Water water everywhere

But not in the garden.  It has been a dry summer: the Met Office reports around 50% of normal rainfall over the summer.  The past weeks have felt wetter, but literally digging beneath the surface of the ground reveals bone dry ground.  This is noticeable in the slow progress of the chicken run.  To avoid visits from Mr or Mrs Fox, we are digging out trenches on all sides, and then laying galvanised mesh wire both down, and then out, into the trench.  The top soil is bone dry and crumbly, while the subsoil is solid as a rock, though the digging bar makes light work of it, and exercise for the core muscles.  Even with the rain, the tailings remain dry and crumbly, which makes backfilling the trench easy, but tamping down around the posts nearly impossible, as powdered soil doesn’t compress.  Still it is pleasing to have one side of the run now complete at ground level.

One welcome benefit of some moisture is that the grass is regrowing, and the mole tracks on the lower lawn are disappearing (the underground tunnel must remove moisture quickly, leaving the grass to turn brown more rapidly than the surrounding area).  Sadly the grass in the field is looking long, and will need another cut before winter.  But long, wet grass can hide surprising things, including a frog I nearly stepped on.  Much of the field is left to run wild, which is hopefully good for wildlife.  A family of young pheasants made the tall grass its home this late summer, while battered down grass forms a rough path leading to a low point in the dry stone wall – not permanently low, but the top stones are constantly knocked off by the animal which makes the path.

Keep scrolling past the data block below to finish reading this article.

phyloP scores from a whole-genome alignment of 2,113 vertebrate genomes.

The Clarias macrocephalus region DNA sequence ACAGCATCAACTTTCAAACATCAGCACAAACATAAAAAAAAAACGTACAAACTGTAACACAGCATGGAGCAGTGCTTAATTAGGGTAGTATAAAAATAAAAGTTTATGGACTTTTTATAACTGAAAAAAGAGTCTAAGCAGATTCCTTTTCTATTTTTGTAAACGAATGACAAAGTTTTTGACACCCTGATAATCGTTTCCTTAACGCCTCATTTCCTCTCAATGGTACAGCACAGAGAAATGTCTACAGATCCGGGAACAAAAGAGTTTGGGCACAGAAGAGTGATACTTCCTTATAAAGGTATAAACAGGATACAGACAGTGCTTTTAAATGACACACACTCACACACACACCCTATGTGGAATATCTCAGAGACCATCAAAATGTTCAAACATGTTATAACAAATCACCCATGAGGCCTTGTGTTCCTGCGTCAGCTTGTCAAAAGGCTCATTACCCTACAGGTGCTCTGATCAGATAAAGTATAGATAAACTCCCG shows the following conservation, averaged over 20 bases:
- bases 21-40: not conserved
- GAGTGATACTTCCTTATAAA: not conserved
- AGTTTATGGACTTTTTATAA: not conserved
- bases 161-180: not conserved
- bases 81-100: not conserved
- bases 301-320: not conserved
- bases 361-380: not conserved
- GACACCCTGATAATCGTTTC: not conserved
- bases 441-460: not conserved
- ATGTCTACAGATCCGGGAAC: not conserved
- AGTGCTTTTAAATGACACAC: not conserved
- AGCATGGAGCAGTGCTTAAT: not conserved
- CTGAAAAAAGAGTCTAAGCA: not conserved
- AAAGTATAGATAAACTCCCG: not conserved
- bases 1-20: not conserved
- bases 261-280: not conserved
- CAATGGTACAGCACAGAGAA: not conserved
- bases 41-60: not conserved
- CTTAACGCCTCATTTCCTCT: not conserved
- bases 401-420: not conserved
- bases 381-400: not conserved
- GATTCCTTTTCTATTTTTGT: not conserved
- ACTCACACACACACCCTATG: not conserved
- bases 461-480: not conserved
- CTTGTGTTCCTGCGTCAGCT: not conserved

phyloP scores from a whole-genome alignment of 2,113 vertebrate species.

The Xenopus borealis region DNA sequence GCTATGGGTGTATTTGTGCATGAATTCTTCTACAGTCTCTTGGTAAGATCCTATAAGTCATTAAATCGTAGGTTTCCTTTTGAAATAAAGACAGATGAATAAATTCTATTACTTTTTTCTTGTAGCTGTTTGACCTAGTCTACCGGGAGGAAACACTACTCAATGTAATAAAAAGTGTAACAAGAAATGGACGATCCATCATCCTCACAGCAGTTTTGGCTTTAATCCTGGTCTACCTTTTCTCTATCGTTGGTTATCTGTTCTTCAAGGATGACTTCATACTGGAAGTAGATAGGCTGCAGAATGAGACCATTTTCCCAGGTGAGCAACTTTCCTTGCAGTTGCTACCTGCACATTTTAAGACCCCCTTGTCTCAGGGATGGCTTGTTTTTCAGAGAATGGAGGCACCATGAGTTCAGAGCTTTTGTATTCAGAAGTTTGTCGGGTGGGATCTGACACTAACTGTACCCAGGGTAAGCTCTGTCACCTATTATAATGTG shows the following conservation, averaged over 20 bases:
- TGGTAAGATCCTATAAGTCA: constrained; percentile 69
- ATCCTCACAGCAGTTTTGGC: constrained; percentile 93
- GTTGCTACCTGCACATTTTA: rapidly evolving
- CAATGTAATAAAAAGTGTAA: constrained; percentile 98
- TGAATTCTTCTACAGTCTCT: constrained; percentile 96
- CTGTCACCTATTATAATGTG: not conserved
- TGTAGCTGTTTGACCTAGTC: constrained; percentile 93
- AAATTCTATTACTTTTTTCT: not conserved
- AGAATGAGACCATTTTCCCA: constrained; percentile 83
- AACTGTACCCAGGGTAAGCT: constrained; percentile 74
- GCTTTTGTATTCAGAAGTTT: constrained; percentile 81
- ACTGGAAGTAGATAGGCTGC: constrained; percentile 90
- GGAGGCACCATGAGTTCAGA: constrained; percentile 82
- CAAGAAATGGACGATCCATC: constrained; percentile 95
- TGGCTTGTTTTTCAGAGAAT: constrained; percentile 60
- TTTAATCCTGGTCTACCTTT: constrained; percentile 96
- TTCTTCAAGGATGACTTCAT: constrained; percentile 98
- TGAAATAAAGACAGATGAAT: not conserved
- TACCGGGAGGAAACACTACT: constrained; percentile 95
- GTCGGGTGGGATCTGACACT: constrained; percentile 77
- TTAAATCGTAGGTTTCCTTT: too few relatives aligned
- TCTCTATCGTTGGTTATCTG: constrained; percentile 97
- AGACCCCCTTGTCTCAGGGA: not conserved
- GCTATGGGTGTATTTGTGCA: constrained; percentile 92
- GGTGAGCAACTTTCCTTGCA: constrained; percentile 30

A recent storm blew through, and this might well mark the turning point in our prolonged drought.  The leaves on the trees are turning, and the wind has brought some of them down already, leading to the garden looking ragged around the edges.  Maintenance is never over, as the wall, and two broken fence posts, reminded me.  These last were rotten through at the ground; perhaps the deer, evidenced by the camera trap, knocked them over in a mis-timed jump?  I removed them, to ease the weight on the wire fence, but digging out the stumps and replacing them with posts scavenged from elsewhere (luckily exactly two of sufficient length sit in the barn) will await another day.

In a brief dry spell this afternoon, more wire mesh was added to the chicken run.  Welly boots, old coat, wide brimmed hat: not the height of sartorial elegance, but keeping rain off the face makes working in a light shower surprisingly pleasant.  It was windy – it is always windy up here – but there is something uplifting about working at this time of year.  There is not the baking, energy sapping heat of summer.  It is bracing, and yet the trees are not bare-branch bleak, and the ground does not instantly turn to mud.  It feels worthwhile to snatch a little time outdoors from the start of the school and academic year.

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